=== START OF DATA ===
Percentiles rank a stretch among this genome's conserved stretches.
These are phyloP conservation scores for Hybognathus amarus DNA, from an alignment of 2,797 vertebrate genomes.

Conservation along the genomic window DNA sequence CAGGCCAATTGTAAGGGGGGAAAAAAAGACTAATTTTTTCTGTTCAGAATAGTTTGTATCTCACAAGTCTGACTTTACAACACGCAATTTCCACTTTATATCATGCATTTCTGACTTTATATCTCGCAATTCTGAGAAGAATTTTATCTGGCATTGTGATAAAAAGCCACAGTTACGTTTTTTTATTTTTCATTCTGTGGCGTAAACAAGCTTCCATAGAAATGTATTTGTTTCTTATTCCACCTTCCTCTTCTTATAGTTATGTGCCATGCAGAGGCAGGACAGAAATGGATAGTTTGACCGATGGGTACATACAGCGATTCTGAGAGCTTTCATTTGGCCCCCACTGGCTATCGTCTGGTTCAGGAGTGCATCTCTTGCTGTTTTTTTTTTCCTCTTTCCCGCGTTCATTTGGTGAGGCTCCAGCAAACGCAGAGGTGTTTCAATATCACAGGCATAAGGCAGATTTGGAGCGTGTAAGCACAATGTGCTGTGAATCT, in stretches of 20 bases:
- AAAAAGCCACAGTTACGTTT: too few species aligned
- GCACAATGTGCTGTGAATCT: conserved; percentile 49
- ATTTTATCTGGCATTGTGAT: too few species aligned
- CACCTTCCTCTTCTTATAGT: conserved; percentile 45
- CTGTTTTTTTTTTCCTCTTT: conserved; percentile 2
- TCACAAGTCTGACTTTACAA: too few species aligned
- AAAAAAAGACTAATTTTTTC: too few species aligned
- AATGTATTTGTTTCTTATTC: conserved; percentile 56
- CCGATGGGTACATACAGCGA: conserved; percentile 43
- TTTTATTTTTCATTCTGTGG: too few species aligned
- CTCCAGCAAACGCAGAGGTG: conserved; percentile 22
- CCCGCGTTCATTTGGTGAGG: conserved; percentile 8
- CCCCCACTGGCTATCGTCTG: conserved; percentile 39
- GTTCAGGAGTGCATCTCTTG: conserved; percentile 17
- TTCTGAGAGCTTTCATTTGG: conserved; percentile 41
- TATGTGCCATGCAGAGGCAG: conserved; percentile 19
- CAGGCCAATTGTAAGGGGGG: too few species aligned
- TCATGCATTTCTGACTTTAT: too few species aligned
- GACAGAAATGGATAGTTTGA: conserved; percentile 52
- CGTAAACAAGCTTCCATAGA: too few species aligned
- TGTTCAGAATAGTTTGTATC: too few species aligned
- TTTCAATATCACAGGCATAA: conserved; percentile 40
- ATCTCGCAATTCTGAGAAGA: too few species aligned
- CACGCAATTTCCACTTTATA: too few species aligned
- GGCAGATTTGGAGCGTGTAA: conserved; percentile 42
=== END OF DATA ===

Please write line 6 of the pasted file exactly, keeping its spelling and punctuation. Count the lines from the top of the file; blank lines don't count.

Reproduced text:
- ATTTTATCTGGCATTGTGAT: too few species aligned